Patti and Gary Wiles
Innkeepers

Monday, April 19, 2010

Asheville's Best- Outdoor Adventure Activity

It has been a very long winter here in Asheville, N.C. and everyone in our city has a healthy dose of cabin fever. Around the breakfast table here at the inn, all present Sunday morning seem to be of the same mind no matter where they hail from.

As I was serving our glorious morning breakfast of Banana Macadamia Pancakes topped with candied nuts, there was discussion regarding "new availabilities" in the outdoor venue scene. Since all of us seem to be most interested in getting outdoors, allow me to supply one more opportunity to "trip the light fantastic-amid the treetops." These new, sour like our avian friends tours basically provide a birdseye view of white oaks, frazier magnolias, flame azaleas, thick mountain laurel and and rhododendron. Additionally, the tour provides excellent information about the natural environment, animals inhabiting it as well as some local area lore.

American Zipline Canopy Tours: Ok, perhaps the word canopy has taken you aback and you think I am sending you bed shopping. Not so fast. It is canopy- as in tree and is Western North Carolina's newest, cutting edge adventure designed for speed and not for the faint of heart.

Navitat Canopy Adventures: Soar like and eagle can be more than the words to a song. Moody Cove, a 240 acre wilderness setting houses some of the largest tree specimens in the area and is also the flagship location of Bonsai Design Inc. none other than America's leading zipline canopy tour designer.

So, take a spin amid the trees suspended only by cables, harnesses and a healthy dose of faith...take in some never before seen sights, enhance your appreciation of Mother nature and her wonders and lastly view a tree from a completely different perspective. It might even change yours!

Patti and Gary Wiles
Innkeepers

Tuesday, April 13, 2010

Asheville's Best White Water Rafting-River Seven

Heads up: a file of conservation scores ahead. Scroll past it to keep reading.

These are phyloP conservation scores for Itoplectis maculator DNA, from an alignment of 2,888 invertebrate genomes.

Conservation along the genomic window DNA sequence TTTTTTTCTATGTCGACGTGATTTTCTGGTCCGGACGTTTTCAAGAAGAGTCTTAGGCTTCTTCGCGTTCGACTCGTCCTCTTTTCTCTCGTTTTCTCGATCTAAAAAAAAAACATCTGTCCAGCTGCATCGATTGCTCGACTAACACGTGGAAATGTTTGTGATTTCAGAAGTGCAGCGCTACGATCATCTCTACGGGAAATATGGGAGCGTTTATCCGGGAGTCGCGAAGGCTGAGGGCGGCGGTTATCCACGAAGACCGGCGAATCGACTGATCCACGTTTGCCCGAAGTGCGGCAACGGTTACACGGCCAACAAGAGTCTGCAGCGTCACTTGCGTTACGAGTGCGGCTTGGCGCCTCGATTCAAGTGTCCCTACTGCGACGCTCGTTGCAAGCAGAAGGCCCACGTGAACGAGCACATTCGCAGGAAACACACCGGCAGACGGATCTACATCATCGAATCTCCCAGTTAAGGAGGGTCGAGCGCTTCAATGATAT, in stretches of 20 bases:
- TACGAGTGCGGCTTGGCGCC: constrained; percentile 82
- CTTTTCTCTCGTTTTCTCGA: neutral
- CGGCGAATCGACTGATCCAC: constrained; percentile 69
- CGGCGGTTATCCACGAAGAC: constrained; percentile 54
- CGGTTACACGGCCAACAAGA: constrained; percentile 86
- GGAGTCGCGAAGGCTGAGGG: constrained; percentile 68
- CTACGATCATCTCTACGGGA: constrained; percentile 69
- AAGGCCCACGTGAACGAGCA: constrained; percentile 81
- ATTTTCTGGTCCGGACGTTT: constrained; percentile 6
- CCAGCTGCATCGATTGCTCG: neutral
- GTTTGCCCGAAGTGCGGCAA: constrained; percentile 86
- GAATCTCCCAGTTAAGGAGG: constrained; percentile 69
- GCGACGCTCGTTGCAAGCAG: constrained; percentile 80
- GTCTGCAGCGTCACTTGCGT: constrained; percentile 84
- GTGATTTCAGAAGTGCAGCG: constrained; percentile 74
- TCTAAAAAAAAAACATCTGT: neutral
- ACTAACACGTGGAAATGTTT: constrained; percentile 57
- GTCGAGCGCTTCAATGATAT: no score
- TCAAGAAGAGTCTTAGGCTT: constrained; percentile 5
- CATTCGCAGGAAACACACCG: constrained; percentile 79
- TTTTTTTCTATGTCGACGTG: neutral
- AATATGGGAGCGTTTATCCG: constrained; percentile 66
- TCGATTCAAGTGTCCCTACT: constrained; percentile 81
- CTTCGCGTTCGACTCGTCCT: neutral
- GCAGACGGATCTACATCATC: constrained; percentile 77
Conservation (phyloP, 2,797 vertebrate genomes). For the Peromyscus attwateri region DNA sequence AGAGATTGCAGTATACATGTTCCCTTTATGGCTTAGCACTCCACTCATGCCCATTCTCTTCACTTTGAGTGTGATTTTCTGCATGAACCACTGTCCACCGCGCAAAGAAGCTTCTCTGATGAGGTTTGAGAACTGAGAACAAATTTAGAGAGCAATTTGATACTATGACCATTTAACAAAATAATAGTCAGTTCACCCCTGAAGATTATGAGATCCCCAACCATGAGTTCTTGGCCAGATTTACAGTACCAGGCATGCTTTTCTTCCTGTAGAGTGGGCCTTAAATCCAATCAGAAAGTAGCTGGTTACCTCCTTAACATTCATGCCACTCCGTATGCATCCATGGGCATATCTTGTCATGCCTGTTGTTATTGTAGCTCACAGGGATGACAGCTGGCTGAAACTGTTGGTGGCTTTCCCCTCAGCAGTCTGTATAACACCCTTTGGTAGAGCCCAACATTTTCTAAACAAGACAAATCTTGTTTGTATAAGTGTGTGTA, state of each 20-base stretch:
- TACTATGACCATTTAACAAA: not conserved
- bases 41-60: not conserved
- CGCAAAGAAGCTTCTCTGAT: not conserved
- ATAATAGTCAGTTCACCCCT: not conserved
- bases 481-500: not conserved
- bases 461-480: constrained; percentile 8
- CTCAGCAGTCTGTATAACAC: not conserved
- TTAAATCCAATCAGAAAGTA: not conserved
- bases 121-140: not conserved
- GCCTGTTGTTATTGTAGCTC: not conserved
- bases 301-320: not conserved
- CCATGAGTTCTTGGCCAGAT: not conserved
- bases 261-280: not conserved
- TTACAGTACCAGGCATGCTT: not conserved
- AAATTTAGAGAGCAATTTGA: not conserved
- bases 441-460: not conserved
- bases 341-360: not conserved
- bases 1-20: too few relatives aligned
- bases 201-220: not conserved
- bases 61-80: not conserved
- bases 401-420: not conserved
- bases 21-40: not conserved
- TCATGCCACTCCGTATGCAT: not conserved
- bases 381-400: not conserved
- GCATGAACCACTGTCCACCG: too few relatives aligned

The Pigeon River courses through the Great Smoky Mountains National Park in Western North Carolina and East Tennessee rising above the town of Canton, N.C. providing a perfect rafting experience for families. There is both an upper section and a lower section. The upper being reserved for the more experienced rafters while the lower river provides an easy and relaxed ride for both children and seniors alike. I mentioned in earlier blogs my consideration of two rivers for my next ride. The Pigeon is River Number 2.

The Upper has five miles of intermediate Class III and Class IV rapids which provides a fun, fast-paced whitewater run through rapids named Powerhouse, Big Rock, Roller Coaster, Lost Guide, and Chubbie Checker.
The name harkens from the passenger pigeon and avian friend now extinct whose migration path once included the river valley of North Carolina.

Some troubles for the Pigeon river were noted in the aftermath of Hurricanes Frances and Ivan which visited the region in September 2004 forever changing the character of the river. The rains from the storm were seemingly never-ending; the resulting flooding was severe. Canton and Clyde were underwater in area resulting in severe damage to both towns. Upstream, these water heights were never seen before causing the catastrophic collapse of Interstate 40 actually capsizing into the river gorge due to the waters force. The guard rails were just hanging on flailing about with nothing anchoring them. Trees became dislodged when the soil holding them was eroded in response to the flow of the water. The entire shoulder of the road and a good part of the dirt was claimed by the water. Trust me, for many businesses that are affected by this closure as well as our own Bed and Breakfast, we are all hopeful this issue will be resolved shortly.

Regardless of this temporary 1-40 issue, while I might put the Pigeon on hold until I-40 is repaired and can be accessed-I would do an immediate re-install as soon as I-40 allows. I assure you that you will have a lot of company as this river offers a white water mind game that will blow yours.


Patti and Gary Wiles
Innkeepers

Friday, April 9, 2010

Asheville's Best White Water Rafting-River Six

Oh! Oh! Ocoee! This river is a tributary of the Hiawassee River and runs through the Cherokee National Forest in Southeast Tennessee. The flow is controlled by the Tennessee Valley Authority and their utilization of three dams. These dams are responsible for 67,000 kilowatts of electricity.

It is the middle section of this river that is largely known for its white water rafting providing some 20 named rapids. A rousing five miles of hair raising, nearly continual Class three and Class four raging rapids will have you feeling fully alive for sure.

In fact, the upper portion of this river boasts Olympic fame. In the 1996 Summer games, a one mile course provided the locale for Whitewater Slalom events. It's big, yet closely spaced rapids makes it a crowd favorite. Not surprisingly, Canoe magazine listed this river as "one of the 10 best Whitewater rivers in the entire country." Offering quick and consistent challenges and variety keeps this river a "must do" for the whitewater sect.